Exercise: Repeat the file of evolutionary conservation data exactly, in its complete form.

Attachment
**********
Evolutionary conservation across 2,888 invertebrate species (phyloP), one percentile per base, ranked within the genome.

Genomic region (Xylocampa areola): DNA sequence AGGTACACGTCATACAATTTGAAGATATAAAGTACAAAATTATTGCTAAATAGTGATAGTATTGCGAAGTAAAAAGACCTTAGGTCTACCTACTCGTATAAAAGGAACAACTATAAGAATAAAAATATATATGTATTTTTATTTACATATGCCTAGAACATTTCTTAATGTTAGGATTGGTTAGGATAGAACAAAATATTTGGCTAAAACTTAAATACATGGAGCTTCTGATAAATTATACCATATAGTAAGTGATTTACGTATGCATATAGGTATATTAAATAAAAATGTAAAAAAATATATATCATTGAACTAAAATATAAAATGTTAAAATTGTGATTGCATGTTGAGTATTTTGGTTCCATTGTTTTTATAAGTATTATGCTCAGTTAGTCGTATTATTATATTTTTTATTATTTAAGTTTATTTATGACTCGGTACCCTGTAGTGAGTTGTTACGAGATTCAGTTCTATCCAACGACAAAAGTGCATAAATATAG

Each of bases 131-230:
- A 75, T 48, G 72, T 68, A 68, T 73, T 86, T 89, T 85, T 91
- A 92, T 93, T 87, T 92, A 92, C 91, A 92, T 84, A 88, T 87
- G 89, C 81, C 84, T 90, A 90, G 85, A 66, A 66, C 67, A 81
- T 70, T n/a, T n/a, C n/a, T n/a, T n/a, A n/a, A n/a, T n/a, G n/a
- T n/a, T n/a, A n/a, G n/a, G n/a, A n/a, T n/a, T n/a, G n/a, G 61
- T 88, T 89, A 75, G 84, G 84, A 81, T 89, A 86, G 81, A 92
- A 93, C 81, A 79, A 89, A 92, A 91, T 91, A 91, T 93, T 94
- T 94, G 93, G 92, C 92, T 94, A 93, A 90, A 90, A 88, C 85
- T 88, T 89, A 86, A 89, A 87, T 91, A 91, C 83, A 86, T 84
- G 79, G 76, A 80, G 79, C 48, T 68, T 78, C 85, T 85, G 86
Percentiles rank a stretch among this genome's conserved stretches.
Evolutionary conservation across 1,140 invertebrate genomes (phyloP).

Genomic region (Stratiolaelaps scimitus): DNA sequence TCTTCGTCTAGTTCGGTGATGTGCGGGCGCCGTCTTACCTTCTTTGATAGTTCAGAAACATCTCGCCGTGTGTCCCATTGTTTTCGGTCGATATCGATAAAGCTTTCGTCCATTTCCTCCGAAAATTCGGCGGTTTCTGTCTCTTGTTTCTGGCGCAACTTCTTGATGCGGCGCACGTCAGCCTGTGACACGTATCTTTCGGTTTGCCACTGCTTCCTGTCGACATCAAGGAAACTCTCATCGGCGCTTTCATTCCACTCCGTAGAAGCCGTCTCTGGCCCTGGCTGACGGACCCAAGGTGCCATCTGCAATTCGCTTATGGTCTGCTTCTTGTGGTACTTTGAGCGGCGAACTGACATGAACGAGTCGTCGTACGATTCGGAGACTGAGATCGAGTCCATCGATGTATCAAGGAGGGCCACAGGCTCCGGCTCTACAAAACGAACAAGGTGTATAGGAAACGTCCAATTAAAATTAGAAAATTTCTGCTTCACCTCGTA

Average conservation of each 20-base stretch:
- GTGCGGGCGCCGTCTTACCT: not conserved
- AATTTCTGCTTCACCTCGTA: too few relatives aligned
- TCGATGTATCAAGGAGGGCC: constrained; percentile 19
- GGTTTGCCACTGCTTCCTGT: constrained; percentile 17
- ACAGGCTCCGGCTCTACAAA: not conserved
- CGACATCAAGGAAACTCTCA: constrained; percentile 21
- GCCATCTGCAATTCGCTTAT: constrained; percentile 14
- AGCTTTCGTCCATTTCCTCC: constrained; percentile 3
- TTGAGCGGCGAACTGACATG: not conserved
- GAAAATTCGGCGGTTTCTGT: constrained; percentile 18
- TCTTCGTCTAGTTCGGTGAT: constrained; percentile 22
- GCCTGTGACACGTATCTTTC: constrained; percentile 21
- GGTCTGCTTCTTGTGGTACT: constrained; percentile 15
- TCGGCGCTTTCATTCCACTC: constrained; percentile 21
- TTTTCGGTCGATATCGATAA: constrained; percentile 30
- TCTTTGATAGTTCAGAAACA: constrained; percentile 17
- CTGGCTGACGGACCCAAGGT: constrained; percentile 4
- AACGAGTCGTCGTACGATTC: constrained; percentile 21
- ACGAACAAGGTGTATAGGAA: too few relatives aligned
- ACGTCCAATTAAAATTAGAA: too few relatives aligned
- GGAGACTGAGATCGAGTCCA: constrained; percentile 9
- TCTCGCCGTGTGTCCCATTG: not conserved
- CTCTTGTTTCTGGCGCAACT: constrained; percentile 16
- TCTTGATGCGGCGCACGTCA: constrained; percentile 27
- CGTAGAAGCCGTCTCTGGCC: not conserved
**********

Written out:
Evolutionary conservation across 2,888 invertebrate species (phyloP), one percentile per base, ranked within the genome.

Genomic region (Xylocampa areola): DNA sequence AGGTACACGTCATACAATTTGAAGATATAAAGTACAAAATTATTGCTAAATAGTGATAGTATTGCGAAGTAAAAAGACCTTAGGTCTACCTACTCGTATAAAAGGAACAACTATAAGAATAAAAATATATATGTATTTTTATTTACATATGCCTAGAACATTTCTTAATGTTAGGATTGGTTAGGATAGAACAAAATATTTGGCTAAAACTTAAATACATGGAGCTTCTGATAAATTATACCATATAGTAAGTGATTTACGTATGCATATAGGTATATTAAATAAAAATGTAAAAAAATATATATCATTGAACTAAAATATAAAATGTTAAAATTGTGATTGCATGTTGAGTATTTTGGTTCCATTGTTTTTATAAGTATTATGCTCAGTTAGTCGTATTATTATATTTTTTATTATTTAAGTTTATTTATGACTCGGTACCCTGTAGTGAGTTGTTACGAGATTCAGTTCTATCCAACGACAAAAGTGCATAAATATAG

Each of bases 131-230:
- A 75, T 48, G 72, T 68, A 68, T 73, T 86, T 89, T 85, T 91
- A 92, T 93, T 87, T 92, A 92, C 91, A 92, T 84, A 88, T 87
- G 89, C 81, C 84, T 90, A 90, G 85, A 66, A 66, C 67, A 81
- T 70, T n/a, T n/a, C n/a, T n/a, T n/a, A n/a, A n/a, T n/a, G n/a
- T n/a, T n/a, A n/a, G n/a, G n/a, A n/a, T n/a, T n/a, G n/a, G 61
- T 88, T 89, A 75, G 84, G 84, A 81, T 89, A 86, G 81, A 92
- A 93, C 81, A 79, A 89, A 92, A 91, T 91, A 91, T 93, T 94
- T 94, G 93, G 92, C 92, T 94, A 93, A 90, A 90, A 88, C 85
- T 88, T 89, A 86, A 89, A 87, T 91, A 91, C 83, A 86, T 84
- G 79, G 76, A 80, G 79, C 48, T 68, T 78, C 85, T 85, G 86
Percentiles rank a stretch among this genome's conserved stretches.
Evolutionary conservation across 1,140 invertebrate genomes (phyloP).

Genomic region (Stratiolaelaps scimitus): DNA sequence TCTTCGTCTAGTTCGGTGATGTGCGGGCGCCGTCTTACCTTCTTTGATAGTTCAGAAACATCTCGCCGTGTGTCCCATTGTTTTCGGTCGATATCGATAAAGCTTTCGTCCATTTCCTCCGAAAATTCGGCGGTTTCTGTCTCTTGTTTCTGGCGCAACTTCTTGATGCGGCGCACGTCAGCCTGTGACACGTATCTTTCGGTTTGCCACTGCTTCCTGTCGACATCAAGGAAACTCTCATCGGCGCTTTCATTCCACTCCGTAGAAGCCGTCTCTGGCCCTGGCTGACGGACCCAAGGTGCCATCTGCAATTCGCTTATGGTCTGCTTCTTGTGGTACTTTGAGCGGCGAACTGACATGAACGAGTCGTCGTACGATTCGGAGACTGAGATCGAGTCCATCGATGTATCAAGGAGGGCCACAGGCTCCGGCTCTACAAAACGAACAAGGTGTATAGGAAACGTCCAATTAAAATTAGAAAATTTCTGCTTCACCTCGTA

Average conservation of each 20-base stretch:
- GTGCGGGCGCCGTCTTACCT: not conserved
- AATTTCTGCTTCACCTCGTA: too few relatives aligned
- TCGATGTATCAAGGAGGGCC: constrained; percentile 19
- GGTTTGCCACTGCTTCCTGT: constrained; percentile 17
- ACAGGCTCCGGCTCTACAAA: not conserved
- CGACATCAAGGAAACTCTCA: constrained; percentile 21
- GCCATCTGCAATTCGCTTAT: constrained; percentile 14
- AGCTTTCGTCCATTTCCTCC: constrained; percentile 3
- TTGAGCGGCGAACTGACATG: not conserved
- GAAAATTCGGCGGTTTCTGT: constrained; percentile 18
- TCTTCGTCTAGTTCGGTGAT: constrained; percentile 22
- GCCTGTGACACGTATCTTTC: constrained; percentile 21
- GGTCTGCTTCTTGTGGTACT: constrained; percentile 15
- TCGGCGCTTTCATTCCACTC: constrained; percentile 21
- TTTTCGGTCGATATCGATAA: constrained; percentile 30
- TCTTTGATAGTTCAGAAACA: constrained; percentile 17
- CTGGCTGACGGACCCAAGGT: constrained; percentile 4
- AACGAGTCGTCGTACGATTC: constrained; percentile 21
- ACGAACAAGGTGTATAGGAA: too few relatives aligned
- ACGTCCAATTAAAATTAGAA: too few relatives aligned
- GGAGACTGAGATCGAGTCCA: constrained; percentile 9
- TCTCGCCGTGTGTCCCATTG: not conserved
- CTCTTGTTTCTGGCGCAACT: constrained; percentile 16
- TCTTGATGCGGCGCACGTCA: constrained; percentile 27
- CGTAGAAGCCGTCTCTGGCC: not conserved